Are Tony Stewart’s sprint car racing days over?
Probably not, if Stewart has any say in the matter.
But perhaps the decision won’t be his to make.
Stewart, 38, suffered a compound fracture of both bones in his right leg Aug. 5 in a sprint car crash at an Iowa bullring. It was his third death-defying sprint car crash in less than a month, but the first one he couldn’t walk away from. A month earlier, he had spoken at the funeral of his friend Jason Leffler, who had just been killed sprint car racing – like at least a half dozen other drivers in a variety of sprint car events around the nation in the previous year.
When reporters tried to question Stewart about sprint cars, Aug. 4, he had chastised them for exaggerating the dangers. Stewart’s admonishment seemed rather short-sighted, if not downright silly, 24 hours later.
Rosy initial reports raised optimism that Stewart, a three-time Nascar Sprint Cup champion, could be back behind the wheel in a matter of a few weeks. But orthopedic surgeons said a minimum recovery time of four to five months was more realistic.
Ironically, one of Stewart’s racing heroes, A. J. Foyt, had his career cut short by serious leg injuries suffered at a 1990 Elkhart Lake race (the entire race broadcast has been posted on YouTube; Foyt’s crash is at 40:18; http://www.youtube.com/watch?v=a4evYMgB0Oo). Although Foyt, the ultimate tough guy, did manage to race again (many months later) his career and, arguably, his business never were the same.
The annals of racing are filled with stories of tough guys like Foyt coming back from horrific injuries. No doubt Stewart figures he’s as tough as anybody who ever strapped into a race car.
“It doesn’t really matter how tough you are,” said sports car racing champion Hurley Haywood, who broke both bones in his left leg in a 1983 crash in Canada. His foot slipped off the clutch, and went down in between the pedals; the crash impact crunched the pedals together. Ouch.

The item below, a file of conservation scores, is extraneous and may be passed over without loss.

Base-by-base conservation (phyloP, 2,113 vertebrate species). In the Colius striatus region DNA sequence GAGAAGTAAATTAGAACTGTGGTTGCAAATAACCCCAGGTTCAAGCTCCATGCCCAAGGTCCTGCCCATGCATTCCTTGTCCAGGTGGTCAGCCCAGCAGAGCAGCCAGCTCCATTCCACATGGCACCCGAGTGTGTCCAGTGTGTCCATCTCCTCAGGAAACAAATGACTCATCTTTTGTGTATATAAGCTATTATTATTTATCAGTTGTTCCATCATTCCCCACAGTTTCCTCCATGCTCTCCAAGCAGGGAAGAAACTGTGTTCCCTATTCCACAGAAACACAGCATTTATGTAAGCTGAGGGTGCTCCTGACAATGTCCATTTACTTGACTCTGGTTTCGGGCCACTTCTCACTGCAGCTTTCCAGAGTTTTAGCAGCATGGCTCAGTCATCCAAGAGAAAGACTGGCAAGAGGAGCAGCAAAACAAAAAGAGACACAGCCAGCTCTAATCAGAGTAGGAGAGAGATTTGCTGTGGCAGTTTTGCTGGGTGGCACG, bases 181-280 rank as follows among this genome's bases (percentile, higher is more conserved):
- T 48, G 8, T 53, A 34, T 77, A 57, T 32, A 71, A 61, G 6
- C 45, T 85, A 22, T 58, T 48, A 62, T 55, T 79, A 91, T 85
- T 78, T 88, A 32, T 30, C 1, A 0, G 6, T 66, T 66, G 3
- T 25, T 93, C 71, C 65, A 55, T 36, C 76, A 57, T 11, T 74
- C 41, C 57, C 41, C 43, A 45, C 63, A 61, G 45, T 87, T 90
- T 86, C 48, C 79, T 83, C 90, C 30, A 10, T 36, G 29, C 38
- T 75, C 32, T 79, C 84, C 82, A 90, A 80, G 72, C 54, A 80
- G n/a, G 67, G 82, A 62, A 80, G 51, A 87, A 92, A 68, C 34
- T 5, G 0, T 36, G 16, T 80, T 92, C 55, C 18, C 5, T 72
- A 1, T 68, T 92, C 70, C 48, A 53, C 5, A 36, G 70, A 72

“When you break both bones like that, the recovery time is much longer because there’s isn’t one unbroken bone to stabilize the other. It is very tricky to get both bones stabilized completely, so they can heal properly,” he added.
Despite expert care, the bones in Haywood’s left ankle never healed properly. It was many months until he could race again, and for two years thereafter he still couldn’t depress a clutch pedal; his car had to have an automatic transmission. Some 30 years later, Haywood still walks with pain and a distinct limp.
Leg injuries suffered in racing crashes also had serious consequences for the careers of Indianapolis 500 winners Gordon Johncock, Johnny Rutherford and Rick Mears, among many others.
Many of these drivers Stewart, a native of Columbus, Ind., who grew up dreaming of winning Indy, idolized as much as he did Foyt.
But another of Stewart’s idols, Roger Penske, followed a much different path. Early in his career Penske was a very successful racing driver; he won a national championship, top drivers honors and many races. But he turned down a chance to race at Indy (his ride was instead offered to another rookie, Mario Andretti), and he retired as an active driver.
“The bankers took the decision out of my hands,” Penske said. “I wanted to borrow money to expand my business interests. They very accurately pointed out if something happened to me on the race track, I couldn’t repay the loans, and make good on my obligations, or pay my employees.”
Though Penske never raced again, the fact that his business enterprises grew and prospered enough to make him a billionaire is some consolation.
And that is the conundrum Stewart faces. Though he wants to be known as a brave racer of anything, anytime, anywhere, Stewart also fancies himself a businessman. He owns, or co-owns his own racing team, which employs more than 300 people. He owns a race track, and a number of other enterprises. He has obligations to sponsors, marketers and merchandisers; his backers don’t feel they get the same value for money when Max Papis races his car while Stewart is strapped instead into a hospital bed.
He has a lot of responsibilities. A lot of obligations. And a lot of mouths to feed. For the first time in his largely injury-free career heretofore, he has a lot of time to think about how he is going to prioritize his life’s ambitions, needs and goals.
He’s been unbelievably lucky, beating the odds that have sidelined his idols, so far. If you don’t believe me, do a Google image or YouTube video search for “Tony Stewart crash”.
August 6, 2013